10. 10. Kosmos File System (KFS) <ul><li>Architecture </li></ul><ul><ul><li>Meta-data server = Google FS Master </li></ul></ul><ul><ul><li>Block server = Google FS Chunk Server </li></ul></ul><ul><ul><li>Client library = Google FS Client </li></ul></ul><ul><li>Workload characters </li></ul><ul><ul><li>Primarily write-once/read-many workloads </li></ul></ul><ul><ul><li>Few millions of large files, where each file is on the order of a few tens of MB to a few tens of GB in size </li></ul></ul><ul><ul><li>Mostly sequential access </li></ul></ul><ul><li>Implemented in C++ </li></ul><ul><ul><li>Client API support C++, Java, Python </li></ul></ul>
  11. 11. Kosmos File System (KFS) <ul><li>Valued Stuff </li></ul><ul><ul><li>Client write cache (Google said not necessary) </li></ul></ul><ul><ul><li>FUSE support: KFS exports a POSIX file interface, Hadoop does not (GFS does not, either) </li></ul></ul><ul><ul><li>Monitor tools and shell </li></ul></ul><ul><ul><li>Deploy scripts </li></ul></ul><ul><ul><li>Job placement and local read optimization </li></ul></ul><ul><ul><li>Can be integrated with Hadoop: replace HDFS, use the map-reduce of Hadoop. (patch to Hadoop-JIRA-1963) </li></ul></ul><ul><ul><li>KFS supports atomic append, HDFS does not </li></ul></ul><ul><ul><li>KFS supports rebalancing, HDFS does not </li></ul></ul><ul><li>Status and Limitations </li></ul><ul><ul><li>Not good implemented yet. </li></ul></ul><ul><ul><li>No real user </li></ul></ul><ul><ul><li>Failed to build a usable program. </li></ul></ul><ul><ul><li>Similar limitations of Google FS. </li></ul></ul>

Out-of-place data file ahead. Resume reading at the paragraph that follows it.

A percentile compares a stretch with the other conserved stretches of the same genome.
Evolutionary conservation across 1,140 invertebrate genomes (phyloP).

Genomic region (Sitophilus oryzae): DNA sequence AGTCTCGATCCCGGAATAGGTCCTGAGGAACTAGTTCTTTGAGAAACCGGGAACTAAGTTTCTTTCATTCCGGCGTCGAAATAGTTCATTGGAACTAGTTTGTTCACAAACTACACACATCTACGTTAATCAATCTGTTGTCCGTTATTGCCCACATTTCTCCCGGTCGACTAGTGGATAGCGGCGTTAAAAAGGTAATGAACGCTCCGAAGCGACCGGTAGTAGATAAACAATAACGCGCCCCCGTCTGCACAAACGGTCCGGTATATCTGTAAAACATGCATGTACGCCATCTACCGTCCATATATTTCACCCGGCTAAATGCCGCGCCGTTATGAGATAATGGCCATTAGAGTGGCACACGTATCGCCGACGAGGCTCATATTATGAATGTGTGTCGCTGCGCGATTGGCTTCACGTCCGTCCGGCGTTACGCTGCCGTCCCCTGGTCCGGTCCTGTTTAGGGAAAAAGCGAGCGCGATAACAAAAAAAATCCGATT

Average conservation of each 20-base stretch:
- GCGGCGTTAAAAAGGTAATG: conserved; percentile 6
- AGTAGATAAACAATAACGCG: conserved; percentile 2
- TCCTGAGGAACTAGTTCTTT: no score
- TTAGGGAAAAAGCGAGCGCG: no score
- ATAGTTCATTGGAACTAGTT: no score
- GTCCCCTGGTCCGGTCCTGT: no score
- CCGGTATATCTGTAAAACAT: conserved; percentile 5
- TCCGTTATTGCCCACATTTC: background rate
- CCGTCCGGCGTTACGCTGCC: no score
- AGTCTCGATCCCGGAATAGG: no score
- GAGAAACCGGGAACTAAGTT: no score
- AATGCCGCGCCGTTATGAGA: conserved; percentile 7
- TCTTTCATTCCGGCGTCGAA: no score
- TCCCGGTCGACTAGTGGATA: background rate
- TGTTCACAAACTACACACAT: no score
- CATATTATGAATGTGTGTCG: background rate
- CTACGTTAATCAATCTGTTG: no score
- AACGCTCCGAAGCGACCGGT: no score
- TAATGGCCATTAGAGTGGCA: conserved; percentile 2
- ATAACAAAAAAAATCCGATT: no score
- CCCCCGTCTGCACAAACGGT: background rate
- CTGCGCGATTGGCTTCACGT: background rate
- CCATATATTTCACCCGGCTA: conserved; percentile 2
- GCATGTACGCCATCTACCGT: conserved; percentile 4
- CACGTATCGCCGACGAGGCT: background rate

12. 12. Kosmos File System (KFS) <ul><li>Client support FUSE </li></ul>
  13. 13. Hadoop Distributed File System ( HDFS) <ul><li>A open source implementation of the Google File System </li></ul><ul><li>HDFS relaxes a few POSIX requirements to enable streaming access to file system data. </li></ul><ul><li>From infrastructure for the Apache Nutch. </li></ul><ul><li>“ Moving Computation is Cheaper than Moving Data” </li></ul><ul><li>Portability Across Heterogeneous Hardware and Software Platforms, Implemented by Java. </li></ul><ul><ul><li>Java client API </li></ul></ul><ul><ul><li>C language wrapper for this Java API </li></ul></ul><ul><ul><li>HTTP browser interface </li></ul></ul><ul><li>Architecture (master/slave) </li></ul><ul><ul><li>Namenode = Google FS masterserver </li></ul></ul><ul><ul><li>Datanodes = Google FS chunkservers </li></ul></ul><ul><ul><li>Clients = Google FS clients </li></ul></ul><ul><ul><li>Blocks = Google FS chunks </li></ul></ul><ul><li>Namenode Safe Mode </li></ul><ul><li>The Persistence of File System Metadata like google FS </li></ul><ul><ul><li>Not yet support periodic checkpoints. </li></ul></ul><ul><li>Communication Protocols </li></ul><ul><ul><li>RPCs </li></ul></ul><ul><li>Staging, client data buffing (like POSIX implementation) </li></ul>